This kind of outreach has several benefits.
By using light touch communications on a regular basis alongside more in-depth calls, success teams can ensure that they remain top-of-mind for their customers. Being top-of-mind has tremendous implications, on resell and upsell and cross-sell opportunities.
Maybe the most important of all, providing an ongoing drip of content marketing curated with existing customers in mind allows a company to provide value on a level beyond what their product or services does. This extended value proposition is especially critical when competitors come knocking and allows a company to differentiate themselves and drive loyalty.
Serving content to clients also allows a company to help guide how they interact with your products. By creating content around how to make the most of your product or service offerings through discussion of best practices and features, Success can help to deepen the experience for customers.
The goal with all of this is to position your company as a vital resource on how your customers can do their job better. By developing the relationship to this level, Customer Success can dramatically increase the stickiness of the relationship for customers.
Many of the tools that they need to do this come from partnering with the marketing department. Collaborating on new content in the form of blog posts, case studies, and white papers, as well as repackaging existing content can offer a tremendous impact on the value that Customer Success delivers to clients.
Every customer success manager has a deeply held understanding of how the customer journey twists and turns once the sale is closed. This knowledge is hard won and in most cases not fully understood by their counterparts in marketing.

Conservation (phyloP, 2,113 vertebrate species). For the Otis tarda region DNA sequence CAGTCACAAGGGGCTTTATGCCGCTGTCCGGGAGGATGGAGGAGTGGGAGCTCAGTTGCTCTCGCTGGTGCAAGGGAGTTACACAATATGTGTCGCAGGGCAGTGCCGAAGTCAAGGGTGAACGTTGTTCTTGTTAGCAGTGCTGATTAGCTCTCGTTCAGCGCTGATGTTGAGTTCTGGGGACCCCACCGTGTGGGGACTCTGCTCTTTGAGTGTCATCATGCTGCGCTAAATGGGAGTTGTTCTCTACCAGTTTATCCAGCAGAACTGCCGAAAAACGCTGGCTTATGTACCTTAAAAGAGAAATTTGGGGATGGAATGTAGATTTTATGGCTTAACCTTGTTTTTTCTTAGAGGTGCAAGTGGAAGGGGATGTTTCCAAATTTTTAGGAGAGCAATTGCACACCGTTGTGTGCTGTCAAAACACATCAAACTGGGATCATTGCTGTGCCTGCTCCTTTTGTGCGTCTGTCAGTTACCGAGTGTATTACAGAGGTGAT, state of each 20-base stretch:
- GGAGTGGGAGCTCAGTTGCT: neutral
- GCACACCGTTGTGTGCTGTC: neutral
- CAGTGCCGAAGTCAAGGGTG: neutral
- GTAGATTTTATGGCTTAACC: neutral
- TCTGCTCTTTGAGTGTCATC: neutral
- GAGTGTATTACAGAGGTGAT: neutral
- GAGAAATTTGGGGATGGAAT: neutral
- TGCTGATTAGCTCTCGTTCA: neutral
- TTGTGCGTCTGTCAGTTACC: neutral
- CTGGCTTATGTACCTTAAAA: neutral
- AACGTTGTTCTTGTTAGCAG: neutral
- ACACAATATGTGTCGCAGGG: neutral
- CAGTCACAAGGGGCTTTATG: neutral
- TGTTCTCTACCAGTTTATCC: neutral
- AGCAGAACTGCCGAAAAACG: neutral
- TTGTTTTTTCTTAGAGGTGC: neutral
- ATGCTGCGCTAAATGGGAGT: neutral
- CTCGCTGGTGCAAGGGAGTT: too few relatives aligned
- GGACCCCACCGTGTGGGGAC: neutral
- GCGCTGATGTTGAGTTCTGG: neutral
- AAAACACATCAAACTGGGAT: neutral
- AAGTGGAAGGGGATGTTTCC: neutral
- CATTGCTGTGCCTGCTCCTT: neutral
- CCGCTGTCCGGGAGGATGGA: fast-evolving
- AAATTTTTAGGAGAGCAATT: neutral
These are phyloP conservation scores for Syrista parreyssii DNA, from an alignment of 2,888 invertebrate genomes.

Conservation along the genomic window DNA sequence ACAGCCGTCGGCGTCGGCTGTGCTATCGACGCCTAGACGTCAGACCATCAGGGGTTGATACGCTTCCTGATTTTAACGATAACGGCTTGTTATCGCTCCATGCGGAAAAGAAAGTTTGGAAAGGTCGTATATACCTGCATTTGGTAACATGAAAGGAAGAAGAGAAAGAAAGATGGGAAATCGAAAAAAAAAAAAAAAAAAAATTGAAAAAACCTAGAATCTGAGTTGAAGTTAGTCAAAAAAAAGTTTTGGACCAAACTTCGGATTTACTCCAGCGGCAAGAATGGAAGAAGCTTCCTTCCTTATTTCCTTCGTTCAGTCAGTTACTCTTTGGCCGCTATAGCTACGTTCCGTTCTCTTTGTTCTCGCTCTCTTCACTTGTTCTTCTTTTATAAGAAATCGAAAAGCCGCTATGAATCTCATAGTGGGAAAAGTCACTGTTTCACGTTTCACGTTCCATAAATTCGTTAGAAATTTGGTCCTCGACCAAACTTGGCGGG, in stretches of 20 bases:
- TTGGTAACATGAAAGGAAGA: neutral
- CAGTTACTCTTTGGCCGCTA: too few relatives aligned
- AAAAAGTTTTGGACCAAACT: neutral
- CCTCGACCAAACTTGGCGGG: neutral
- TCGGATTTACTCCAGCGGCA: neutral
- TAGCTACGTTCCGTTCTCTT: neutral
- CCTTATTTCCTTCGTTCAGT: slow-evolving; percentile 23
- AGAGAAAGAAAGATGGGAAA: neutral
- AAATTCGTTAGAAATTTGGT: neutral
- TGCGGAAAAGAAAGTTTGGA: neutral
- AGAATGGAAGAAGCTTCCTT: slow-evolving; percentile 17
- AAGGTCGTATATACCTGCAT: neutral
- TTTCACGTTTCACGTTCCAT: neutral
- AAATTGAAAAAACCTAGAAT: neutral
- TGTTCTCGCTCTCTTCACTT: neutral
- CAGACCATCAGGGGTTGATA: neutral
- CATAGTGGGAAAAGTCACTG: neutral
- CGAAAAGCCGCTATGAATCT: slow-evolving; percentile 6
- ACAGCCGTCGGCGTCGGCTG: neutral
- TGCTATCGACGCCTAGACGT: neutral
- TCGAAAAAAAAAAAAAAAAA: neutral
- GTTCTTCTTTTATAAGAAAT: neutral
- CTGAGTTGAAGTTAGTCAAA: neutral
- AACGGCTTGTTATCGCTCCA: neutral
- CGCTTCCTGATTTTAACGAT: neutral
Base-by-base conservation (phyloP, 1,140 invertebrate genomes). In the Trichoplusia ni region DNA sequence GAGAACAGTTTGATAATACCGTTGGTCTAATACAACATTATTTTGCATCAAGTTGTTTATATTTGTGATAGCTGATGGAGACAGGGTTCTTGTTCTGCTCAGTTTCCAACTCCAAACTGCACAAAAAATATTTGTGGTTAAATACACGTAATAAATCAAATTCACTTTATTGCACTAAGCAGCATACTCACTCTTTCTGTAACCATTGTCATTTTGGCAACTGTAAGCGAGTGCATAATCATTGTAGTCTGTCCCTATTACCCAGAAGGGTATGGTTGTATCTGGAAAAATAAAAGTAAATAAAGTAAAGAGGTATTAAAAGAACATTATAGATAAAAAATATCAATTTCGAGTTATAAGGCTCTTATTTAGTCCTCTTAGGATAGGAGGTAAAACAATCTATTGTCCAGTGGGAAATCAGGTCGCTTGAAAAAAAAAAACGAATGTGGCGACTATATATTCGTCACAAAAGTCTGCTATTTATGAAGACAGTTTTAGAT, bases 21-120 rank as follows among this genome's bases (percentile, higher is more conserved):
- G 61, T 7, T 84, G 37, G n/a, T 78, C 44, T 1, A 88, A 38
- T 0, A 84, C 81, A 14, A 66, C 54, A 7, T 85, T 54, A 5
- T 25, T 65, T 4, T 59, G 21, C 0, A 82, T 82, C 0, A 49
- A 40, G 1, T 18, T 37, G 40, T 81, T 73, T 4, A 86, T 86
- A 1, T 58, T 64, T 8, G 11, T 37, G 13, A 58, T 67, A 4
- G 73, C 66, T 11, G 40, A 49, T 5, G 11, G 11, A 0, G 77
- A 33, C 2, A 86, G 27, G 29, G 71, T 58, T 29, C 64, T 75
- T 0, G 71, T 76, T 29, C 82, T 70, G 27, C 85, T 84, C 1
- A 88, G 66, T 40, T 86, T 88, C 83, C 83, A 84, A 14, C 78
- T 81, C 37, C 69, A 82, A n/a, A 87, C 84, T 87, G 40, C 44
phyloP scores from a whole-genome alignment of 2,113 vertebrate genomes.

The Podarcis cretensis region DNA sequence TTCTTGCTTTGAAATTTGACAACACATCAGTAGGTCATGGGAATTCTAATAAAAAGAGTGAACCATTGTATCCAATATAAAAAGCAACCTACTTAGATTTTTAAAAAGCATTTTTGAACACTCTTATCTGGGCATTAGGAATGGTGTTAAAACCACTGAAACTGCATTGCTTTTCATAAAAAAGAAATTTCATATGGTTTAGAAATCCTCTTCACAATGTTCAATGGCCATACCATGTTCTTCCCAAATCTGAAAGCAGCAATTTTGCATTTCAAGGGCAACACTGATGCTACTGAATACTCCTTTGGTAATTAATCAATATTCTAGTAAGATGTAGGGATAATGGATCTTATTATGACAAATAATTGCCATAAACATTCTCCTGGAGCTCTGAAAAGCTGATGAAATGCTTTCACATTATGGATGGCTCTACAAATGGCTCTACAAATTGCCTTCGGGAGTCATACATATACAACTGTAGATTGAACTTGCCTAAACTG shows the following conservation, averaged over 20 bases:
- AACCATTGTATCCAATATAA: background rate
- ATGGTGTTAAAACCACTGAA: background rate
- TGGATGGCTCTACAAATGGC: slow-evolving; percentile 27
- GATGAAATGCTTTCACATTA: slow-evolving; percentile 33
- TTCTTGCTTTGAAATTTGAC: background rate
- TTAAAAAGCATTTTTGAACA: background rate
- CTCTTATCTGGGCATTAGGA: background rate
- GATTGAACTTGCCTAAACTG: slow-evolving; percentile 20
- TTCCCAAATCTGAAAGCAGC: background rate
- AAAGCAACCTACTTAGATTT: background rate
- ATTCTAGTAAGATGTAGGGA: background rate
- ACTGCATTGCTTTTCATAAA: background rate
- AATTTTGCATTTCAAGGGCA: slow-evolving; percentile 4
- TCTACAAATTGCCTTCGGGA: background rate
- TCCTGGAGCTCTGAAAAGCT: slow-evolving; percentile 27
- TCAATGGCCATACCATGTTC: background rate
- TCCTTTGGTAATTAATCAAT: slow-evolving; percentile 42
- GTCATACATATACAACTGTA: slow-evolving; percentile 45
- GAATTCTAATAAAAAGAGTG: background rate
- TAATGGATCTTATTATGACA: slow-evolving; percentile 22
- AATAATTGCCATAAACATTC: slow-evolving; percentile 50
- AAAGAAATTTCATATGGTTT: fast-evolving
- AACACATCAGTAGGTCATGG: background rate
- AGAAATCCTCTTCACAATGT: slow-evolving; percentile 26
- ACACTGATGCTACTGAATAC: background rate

The truth is that customer acquisition teams need this information desperately and rarely have it.
By having a map of who the different kinds of customers are and how they interact with your offerings, marketing can begin to tailor content to these different groups. Furthermore, by understanding which kinds of customers are the most successful, marketing efforts can be targeted to the most successful customer types.
Providing feedback from the Customer Success Team to the client acquisition elements of the organization provide an opportunity to create efficiency across several points in the company.
From a customer acquisition perspective, campaigns tend to get both more effective and efficient as they become increasingly targeted in their scope. Not only can you zero in on the specific needs of a group, but by focusing resources, companies can avoid spreading themselves too thin.
In addition to streamlining the customer acquisition process, focusing on clients who will be successful in partnering with your firm offers reoccurring efficiency in the form of lower account maintenance and a longer customer lifetime.
Tie it all together
Both Customer Success and Marketing inhabit environments that are rapidly changing, in the process, redefining how technology is applied and what the roles themselves demand. By collaborating across even a couple areas of overlapping expertise and need, both teams can expect to see tremendous benefits.
Marketing teams have developed a massive capacity to turn out content and distribute it at a high volume through multiple channels. Yet, marketing struggles to develop a deep understanding of who clients are and how they behave once they become customers.
Conversely, Customer Success develops and maintains deep relationships with the client base, but usually lacks the infrastructure for consistent content creation and distribution.
Both teams need what the other has. By tying these teams together, companies can find better ways of seeking new customers and retaining the ones they have. Pursuing alignment between Marketing and Customer Success should be a goal of every CEO in 2016.